"GUNPLAYS: is a series of five plays by William Electric Black addressing inner city violence and guns. In 2014, Black launched his GUNPLAYS series at Theater for the New City with "Welcome Home Sonny T," a drama that spotlighted two significant forces driving the current epidemic of gun violence: the social impact of alienation and unemployment on young black males and the declining influence of black ministers as a force of stability in affected neighborhoods. The second play in the series, "When Black Boys Die" (2015), premiered at Theater for the New City in 2015. The third, presented by Theater for the New City for 2016 Gun Awareness Month, was "Death of a Black Man (A Walk By)," a play with hip hop verse, chanting, songs and poetry.
William Electric Black's record with "activist" plays is admirable. In 2009, he directed Theater for the New City's sensational and serious "Lonely Soldier Monologues: Women at War in Iraq," a staged series of monologues based on a book by Helen Benedict. The play earned widespread notice and significantly helped the issues of America's female soldiers to be widely recognized for the first time.
William Electric Black has also issued a children's book, "A Gun Is Not Fun," and is now looking for community groups, businesses, government agencies, school systems, hospitals, and churches to underwrite the cost of printing so that children in Pre-K/1st & 2nd grade can get free copies.
WHERE AND WHEN:
Fourth in William Electric Black's GUNPLAYS series, "The Faculty Room" swallows its audience into a schoolhouse in a hard lockdown.
The hard lockdown--when an imminent danger is known and a school is under threat--is an unforgettable rite of passage for many people, and it is the setting of this immersive drama.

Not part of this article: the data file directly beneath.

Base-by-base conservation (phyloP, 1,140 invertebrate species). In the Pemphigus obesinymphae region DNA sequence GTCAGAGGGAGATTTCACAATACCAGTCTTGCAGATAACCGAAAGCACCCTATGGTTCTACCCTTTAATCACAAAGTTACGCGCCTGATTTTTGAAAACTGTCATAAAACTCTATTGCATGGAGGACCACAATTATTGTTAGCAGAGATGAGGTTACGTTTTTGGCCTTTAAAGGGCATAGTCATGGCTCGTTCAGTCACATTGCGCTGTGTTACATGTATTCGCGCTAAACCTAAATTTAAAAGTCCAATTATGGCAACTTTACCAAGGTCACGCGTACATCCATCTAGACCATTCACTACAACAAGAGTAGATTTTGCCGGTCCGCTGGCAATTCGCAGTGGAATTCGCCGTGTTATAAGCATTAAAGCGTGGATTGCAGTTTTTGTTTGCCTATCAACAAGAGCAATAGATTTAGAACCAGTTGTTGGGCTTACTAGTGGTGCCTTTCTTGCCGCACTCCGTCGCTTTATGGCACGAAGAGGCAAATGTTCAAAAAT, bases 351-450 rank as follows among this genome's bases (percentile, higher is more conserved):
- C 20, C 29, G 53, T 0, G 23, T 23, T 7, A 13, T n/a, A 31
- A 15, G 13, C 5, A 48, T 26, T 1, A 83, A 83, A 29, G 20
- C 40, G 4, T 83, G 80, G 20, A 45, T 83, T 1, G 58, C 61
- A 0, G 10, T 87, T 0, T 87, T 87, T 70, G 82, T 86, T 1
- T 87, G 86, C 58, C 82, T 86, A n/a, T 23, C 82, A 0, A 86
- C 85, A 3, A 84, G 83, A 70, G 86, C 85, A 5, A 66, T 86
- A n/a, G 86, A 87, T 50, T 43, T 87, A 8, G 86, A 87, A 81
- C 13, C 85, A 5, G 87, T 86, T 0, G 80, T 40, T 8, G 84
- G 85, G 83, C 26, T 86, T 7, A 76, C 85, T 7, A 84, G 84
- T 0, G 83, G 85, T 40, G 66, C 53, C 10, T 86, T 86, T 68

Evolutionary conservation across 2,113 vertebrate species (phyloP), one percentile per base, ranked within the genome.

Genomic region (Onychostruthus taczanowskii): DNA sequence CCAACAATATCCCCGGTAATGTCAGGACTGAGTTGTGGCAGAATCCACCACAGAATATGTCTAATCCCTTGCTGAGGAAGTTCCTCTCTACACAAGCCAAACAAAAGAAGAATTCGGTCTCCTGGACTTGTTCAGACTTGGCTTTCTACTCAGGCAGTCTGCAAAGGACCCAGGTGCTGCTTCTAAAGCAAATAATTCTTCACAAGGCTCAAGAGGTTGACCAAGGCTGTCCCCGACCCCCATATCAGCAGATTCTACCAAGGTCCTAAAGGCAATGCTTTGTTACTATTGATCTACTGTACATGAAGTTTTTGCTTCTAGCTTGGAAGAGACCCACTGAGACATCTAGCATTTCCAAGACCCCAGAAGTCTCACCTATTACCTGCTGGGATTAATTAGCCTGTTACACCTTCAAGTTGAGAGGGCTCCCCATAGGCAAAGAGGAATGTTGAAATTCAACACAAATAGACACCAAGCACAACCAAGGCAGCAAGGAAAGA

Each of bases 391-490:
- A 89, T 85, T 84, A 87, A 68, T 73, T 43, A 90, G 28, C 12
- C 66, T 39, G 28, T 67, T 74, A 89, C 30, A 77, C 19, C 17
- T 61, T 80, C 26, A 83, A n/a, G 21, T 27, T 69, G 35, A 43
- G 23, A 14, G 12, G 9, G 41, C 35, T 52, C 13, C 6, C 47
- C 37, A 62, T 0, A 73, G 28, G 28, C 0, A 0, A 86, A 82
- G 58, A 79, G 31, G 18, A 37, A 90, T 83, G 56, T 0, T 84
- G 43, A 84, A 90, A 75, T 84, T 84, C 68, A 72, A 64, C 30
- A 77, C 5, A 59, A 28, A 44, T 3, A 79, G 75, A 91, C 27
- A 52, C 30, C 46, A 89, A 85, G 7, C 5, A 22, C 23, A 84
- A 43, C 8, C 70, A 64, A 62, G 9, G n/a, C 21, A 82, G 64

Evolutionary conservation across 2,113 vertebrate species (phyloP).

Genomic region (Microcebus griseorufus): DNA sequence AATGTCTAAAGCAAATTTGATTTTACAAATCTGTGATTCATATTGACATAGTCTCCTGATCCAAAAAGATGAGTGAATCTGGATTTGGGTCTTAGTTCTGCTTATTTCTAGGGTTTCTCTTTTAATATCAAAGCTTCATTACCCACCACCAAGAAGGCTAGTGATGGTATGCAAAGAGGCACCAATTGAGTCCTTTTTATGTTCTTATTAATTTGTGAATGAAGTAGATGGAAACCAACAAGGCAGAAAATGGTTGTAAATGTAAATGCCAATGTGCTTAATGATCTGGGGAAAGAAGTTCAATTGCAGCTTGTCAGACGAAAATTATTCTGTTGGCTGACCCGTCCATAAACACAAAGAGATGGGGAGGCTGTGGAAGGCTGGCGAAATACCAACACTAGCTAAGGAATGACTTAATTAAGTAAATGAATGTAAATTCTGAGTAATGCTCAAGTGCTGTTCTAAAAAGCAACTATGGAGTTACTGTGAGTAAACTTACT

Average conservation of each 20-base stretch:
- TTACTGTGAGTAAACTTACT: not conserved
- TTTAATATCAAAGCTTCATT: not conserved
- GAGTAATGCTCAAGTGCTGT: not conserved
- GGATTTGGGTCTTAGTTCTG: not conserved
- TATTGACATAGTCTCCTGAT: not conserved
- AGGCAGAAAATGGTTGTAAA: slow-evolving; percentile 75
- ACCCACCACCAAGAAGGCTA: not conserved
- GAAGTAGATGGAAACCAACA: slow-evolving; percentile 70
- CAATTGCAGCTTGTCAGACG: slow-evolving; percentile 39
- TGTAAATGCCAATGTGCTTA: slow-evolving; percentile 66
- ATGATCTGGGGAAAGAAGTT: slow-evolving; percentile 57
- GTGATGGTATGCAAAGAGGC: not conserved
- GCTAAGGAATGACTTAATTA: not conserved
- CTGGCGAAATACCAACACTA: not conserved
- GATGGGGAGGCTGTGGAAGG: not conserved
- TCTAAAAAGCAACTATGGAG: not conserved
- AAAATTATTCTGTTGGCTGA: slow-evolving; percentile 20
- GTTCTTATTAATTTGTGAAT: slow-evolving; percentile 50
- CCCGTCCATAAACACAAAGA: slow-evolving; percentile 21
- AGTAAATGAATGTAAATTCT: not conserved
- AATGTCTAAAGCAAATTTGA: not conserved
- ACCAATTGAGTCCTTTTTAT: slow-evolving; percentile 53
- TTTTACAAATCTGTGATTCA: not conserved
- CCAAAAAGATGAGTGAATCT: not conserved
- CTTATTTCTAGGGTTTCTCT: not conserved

In this play, the faculty members of James Baldwin High School have found themselves in a mandatory lock down because two star players on the girls' basketball team have quarreled over a lover. Their argument has escalated to armed conflict because of the prevalence of guns in the school.
Huddled together in the faculty room are the three women and a man. There is the middle-aged female security guard aims to manage the crisis with authority. The girls' phys ed teacher/basketball coach, who grew up in the neighborhood, has confiscated a pistol from one of her star hoopsters just the day before. The perky, idealistic teaching artist is relishing her first inner city teaching gig, hoping to inspire teens who have lost their way, lost their dreams, and lost family members. Finally, there is Mr. Cutter, a history teacher in his sunset years, who has taught his students that the epidemic of gun violence is just that, a disease.
The lives of two black girls are at stake. The manual says that in an event of imminent danger, all individuals, including safety officers, must not engage in any building sweep activity, but must take appropriate lockdown action and await the arrival of first responders. But will these people "do it by the book"? Will James Baldwin High School be on the news tonight? For certain, things will never be the same in its Faculty Room after today.